Having learned of a planned attack on Camp Sumter by Union cavalry forces attached to Major General William T. Sherman, Commander John H. Winder orders Captain and Chief Engineer Theodore Moreno to construct Star Fort southwest of the stockade, as well as other earthwork fortifications at various points around the prison.
July 28, 1864
Acting on recommendations from Confederate Generals Braxton Bragg, Howell Cobb, and John H. Winder, Secretary of War James A. Seddon orders that no more prisoners be sent to Camp Sumter, but prisoners captured at the Battle of Atlanta continue to fill the stockade, as there is no other military prison in the area.
July 29, 1864
Convinced that a Union raid on Andersonville is imminent, Brigadier General and Post Commander John H. Winder orders the artillery to open a cannonade of canister shot into the stockade if Federal troops attack the compound, and warns local counties that equipment and slaves will be taken to build fortifications if not donated.
July 30, 1864
Major General George T. Stoneman, United States Cavalry, attempts a raid on Andersonville, but his force is seized near Macon by a local militia commanded by Major General Howell Cobb, and the captured enlisted men are sent to Camp Sumter, Stoneman becoming the highest ranking Union officer taken prisoner during the war.
July 31, 1864
Under direction of Chief Surgeon Isaiah H. White, the inmate hospital is enlarged to accommodate 1,400 patients, improving conditions little, as 700 tents are still needed and 6,315 of the 30,000 prisoners are sick with scurvy, gangrene, and dysentery, along with 517 of the 2,700 Confederates on post.
August 1, 1864
According to Interior Prison Commandant Henry Wirz, 83 escape tunnels have been found and filled to date, some more than 20 feet deep and 140 feet across; however, only one prisoner ever escaped using this method, most who attempted escape having done so by bribing or overpowering guards while on work detail.
U.S. REFUSES TO EXCHANGE PRISONERS
August 2, 1864
Chief Surgeon Isaiah H. White complains to Brigadier General and Camp Sumter Commander John H. Winder that 21% of the 30,000 prisoners are sick, including 5,010 in the stockade and 1,305 in the hospital, scurvy is rampant due to scarce and unhealthy food, the commissary is without funds, and many inmates have no shelter.
August 4, 1864
Confederate Surgeon General Samuel P. Moore writes Chief Surgeon Isaiah H. White that no further surgeons or supplies can be sent from the Captain in Richmond to Camp Sumter, and blames White for not having anticipated the shortages at Andersonville and planned accordingly.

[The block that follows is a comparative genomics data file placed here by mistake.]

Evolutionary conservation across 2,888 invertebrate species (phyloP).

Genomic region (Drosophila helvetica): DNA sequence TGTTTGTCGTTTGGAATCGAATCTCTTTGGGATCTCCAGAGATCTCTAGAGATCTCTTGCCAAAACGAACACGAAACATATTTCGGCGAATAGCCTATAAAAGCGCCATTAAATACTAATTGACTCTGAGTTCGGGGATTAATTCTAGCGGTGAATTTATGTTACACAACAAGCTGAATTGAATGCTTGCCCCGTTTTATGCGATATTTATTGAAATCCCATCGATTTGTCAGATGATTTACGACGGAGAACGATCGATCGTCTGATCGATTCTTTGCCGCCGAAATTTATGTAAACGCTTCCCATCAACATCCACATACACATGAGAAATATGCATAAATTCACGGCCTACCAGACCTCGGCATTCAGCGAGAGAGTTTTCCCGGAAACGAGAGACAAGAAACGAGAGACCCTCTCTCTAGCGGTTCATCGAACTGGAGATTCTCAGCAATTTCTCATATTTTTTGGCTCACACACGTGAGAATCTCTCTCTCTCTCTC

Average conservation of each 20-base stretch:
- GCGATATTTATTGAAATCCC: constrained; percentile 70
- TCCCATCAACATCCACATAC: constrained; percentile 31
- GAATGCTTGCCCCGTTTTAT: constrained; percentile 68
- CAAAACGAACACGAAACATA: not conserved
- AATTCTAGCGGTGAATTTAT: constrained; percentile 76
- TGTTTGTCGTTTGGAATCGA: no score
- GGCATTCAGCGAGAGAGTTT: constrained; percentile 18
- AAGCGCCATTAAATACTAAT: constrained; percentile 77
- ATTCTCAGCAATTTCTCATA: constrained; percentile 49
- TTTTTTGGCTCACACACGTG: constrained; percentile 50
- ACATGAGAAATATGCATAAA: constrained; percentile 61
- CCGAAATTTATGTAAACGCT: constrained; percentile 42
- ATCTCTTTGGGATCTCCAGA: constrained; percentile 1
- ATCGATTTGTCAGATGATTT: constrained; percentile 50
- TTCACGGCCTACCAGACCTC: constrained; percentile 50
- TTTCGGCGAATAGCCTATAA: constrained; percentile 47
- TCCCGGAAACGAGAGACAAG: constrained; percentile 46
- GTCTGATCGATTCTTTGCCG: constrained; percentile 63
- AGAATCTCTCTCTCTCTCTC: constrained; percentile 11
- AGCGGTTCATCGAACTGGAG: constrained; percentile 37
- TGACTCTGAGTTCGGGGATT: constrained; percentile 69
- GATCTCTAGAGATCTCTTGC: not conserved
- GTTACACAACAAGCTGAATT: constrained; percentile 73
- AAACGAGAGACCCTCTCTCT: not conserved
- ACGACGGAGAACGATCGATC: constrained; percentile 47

August 10, 1864
Confederate Agent of Exchange Judge Robert Ould notifies Union authorities that the South will unilaterally release a number of prisoners of war from Camp Sumter if transportation is provided to take them home; however, two months will pass before the United States Government acts on this proposal.
August 11, 1864
Panic strikes as part of the west wall near the prison creek washes away during a storm, Brigadier General and Post Commander John H. Winder ordering guards to man the gap to prevent the 33,000 inmates from escaping, and telegraphs Adjutant General Samuel Cooper in Richmond to send no more prisoners of war.
August 13, 1864
A new source of fresh water for the prisoners gushes from the ground inside the stockade near the recently washed away 100 foot portion of the west wall, saving hundreds of lives and believed by many to be an act of Divine Providence; thus the name given by the inmates, Providence Spring.
August 18, 1864
Despite pleas from inmates at Camp Sumter to reestablish prisoner of war exchanges with the South, Union General in Chief Ulysses S. Grant refuses, claiming that released Confederates would join the resistance against the efforts of U. S. Major General William T. Sherman in Georgia.
U.S. WAR DEPT. SAYS TO KEEP PRISONERS IN CSA WAR CAMPS
August 19, 1864
Colonels D. T. Chandler and R. H. Chilton of the Confederate Inspector General's office report that 15,000 prisoners should be transferrred, and that the incompetence of Commissary J. W. Armstrong combined with a lack of supplies have destituted the post, Chilton adding that this is a reproach to the Confederacy.
August 20, 1864
Post Commander John H. Winder responds to complaints from Georgia Governor Joseph E. Brown that paroled prisoners of war are roaming Andersonville disturbing the peace, writing Adjutant General Samuel Cooper that these inmates perform valuable duties, and the paroles relieve the overcrowding within the stockade.
August 21, 1864
Union Brigadier General T. Seymour, appointed by the United States War Department to investigate military prison conditions in the South, reports to Federal headquarters that the wisest course of action is to allow Union prisoners of war to remain confined at Andersonville, and not to initiate a prisoner exchange.
August 24, 1864
Union Major General and Agent of Exchange Benjamin F. Butler informs Confederate Agent of Exchange Judge Robert Ould that the United States refuses to exchange Southern prisoners of war because of allegations that the Confederacy mistreats captured Negro soldiers, and refuses to include them in prisoner exchanges.
August 31, 1864